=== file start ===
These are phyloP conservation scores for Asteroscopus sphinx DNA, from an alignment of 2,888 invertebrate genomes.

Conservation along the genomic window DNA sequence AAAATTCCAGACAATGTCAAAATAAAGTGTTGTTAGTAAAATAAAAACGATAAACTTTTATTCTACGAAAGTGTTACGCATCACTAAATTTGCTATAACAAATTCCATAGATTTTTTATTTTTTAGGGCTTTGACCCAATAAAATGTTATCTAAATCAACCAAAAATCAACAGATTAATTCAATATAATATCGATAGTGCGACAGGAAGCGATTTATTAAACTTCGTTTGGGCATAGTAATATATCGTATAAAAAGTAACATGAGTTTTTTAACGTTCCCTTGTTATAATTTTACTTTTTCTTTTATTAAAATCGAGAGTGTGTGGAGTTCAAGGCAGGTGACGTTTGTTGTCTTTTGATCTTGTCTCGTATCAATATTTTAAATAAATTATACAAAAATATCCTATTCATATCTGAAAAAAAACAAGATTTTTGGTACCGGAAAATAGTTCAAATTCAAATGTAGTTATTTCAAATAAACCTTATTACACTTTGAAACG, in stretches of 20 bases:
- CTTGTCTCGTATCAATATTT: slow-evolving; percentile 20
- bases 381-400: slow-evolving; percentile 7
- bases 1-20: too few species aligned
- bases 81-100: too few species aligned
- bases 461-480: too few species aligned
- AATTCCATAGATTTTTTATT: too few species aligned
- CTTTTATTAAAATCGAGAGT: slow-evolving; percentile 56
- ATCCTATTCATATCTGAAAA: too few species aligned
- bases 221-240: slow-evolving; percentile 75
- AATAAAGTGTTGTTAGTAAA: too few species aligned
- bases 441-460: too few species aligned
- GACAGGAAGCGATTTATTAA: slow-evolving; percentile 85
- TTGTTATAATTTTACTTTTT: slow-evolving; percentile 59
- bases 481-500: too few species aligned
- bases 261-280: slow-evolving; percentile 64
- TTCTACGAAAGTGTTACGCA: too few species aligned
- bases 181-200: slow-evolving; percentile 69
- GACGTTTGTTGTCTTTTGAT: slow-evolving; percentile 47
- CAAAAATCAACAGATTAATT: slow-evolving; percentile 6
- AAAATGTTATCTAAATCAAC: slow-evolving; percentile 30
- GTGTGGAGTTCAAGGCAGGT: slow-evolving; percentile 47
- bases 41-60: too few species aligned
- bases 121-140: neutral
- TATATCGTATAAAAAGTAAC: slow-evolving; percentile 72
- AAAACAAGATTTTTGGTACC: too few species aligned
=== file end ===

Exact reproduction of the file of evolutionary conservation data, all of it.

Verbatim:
These are phyloP conservation scores for Asteroscopus sphinx DNA, from an alignment of 2,888 invertebrate genomes.

Conservation along the genomic window DNA sequence AAAATTCCAGACAATGTCAAAATAAAGTGTTGTTAGTAAAATAAAAACGATAAACTTTTATTCTACGAAAGTGTTACGCATCACTAAATTTGCTATAACAAATTCCATAGATTTTTTATTTTTTAGGGCTTTGACCCAATAAAATGTTATCTAAATCAACCAAAAATCAACAGATTAATTCAATATAATATCGATAGTGCGACAGGAAGCGATTTATTAAACTTCGTTTGGGCATAGTAATATATCGTATAAAAAGTAACATGAGTTTTTTAACGTTCCCTTGTTATAATTTTACTTTTTCTTTTATTAAAATCGAGAGTGTGTGGAGTTCAAGGCAGGTGACGTTTGTTGTCTTTTGATCTTGTCTCGTATCAATATTTTAAATAAATTATACAAAAATATCCTATTCATATCTGAAAAAAAACAAGATTTTTGGTACCGGAAAATAGTTCAAATTCAAATGTAGTTATTTCAAATAAACCTTATTACACTTTGAAACG, in stretches of 20 bases:
- CTTGTCTCGTATCAATATTT: slow-evolving; percentile 20
- bases 381-400: slow-evolving; percentile 7
- bases 1-20: too few species aligned
- bases 81-100: too few species aligned
- bases 461-480: too few species aligned
- AATTCCATAGATTTTTTATT: too few species aligned
- CTTTTATTAAAATCGAGAGT: slow-evolving; percentile 56
- ATCCTATTCATATCTGAAAA: too few species aligned
- bases 221-240: slow-evolving; percentile 75
- AATAAAGTGTTGTTAGTAAA: too few species aligned
- bases 441-460: too few species aligned
- GACAGGAAGCGATTTATTAA: slow-evolving; percentile 85
- TTGTTATAATTTTACTTTTT: slow-evolving; percentile 59
- bases 481-500: too few species aligned
- bases 261-280: slow-evolving; percentile 64
- TTCTACGAAAGTGTTACGCA: too few species aligned
- bases 181-200: slow-evolving; percentile 69
- GACGTTTGTTGTCTTTTGAT: slow-evolving; percentile 47
- CAAAAATCAACAGATTAATT: slow-evolving; percentile 6
- AAAATGTTATCTAAATCAAC: slow-evolving; percentile 30
- GTGTGGAGTTCAAGGCAGGT: slow-evolving; percentile 47
- bases 41-60: too few species aligned
- bases 121-140: neutral
- TATATCGTATAAAAAGTAAC: slow-evolving; percentile 72
- AAAACAAGATTTTTGGTACC: too few species aligned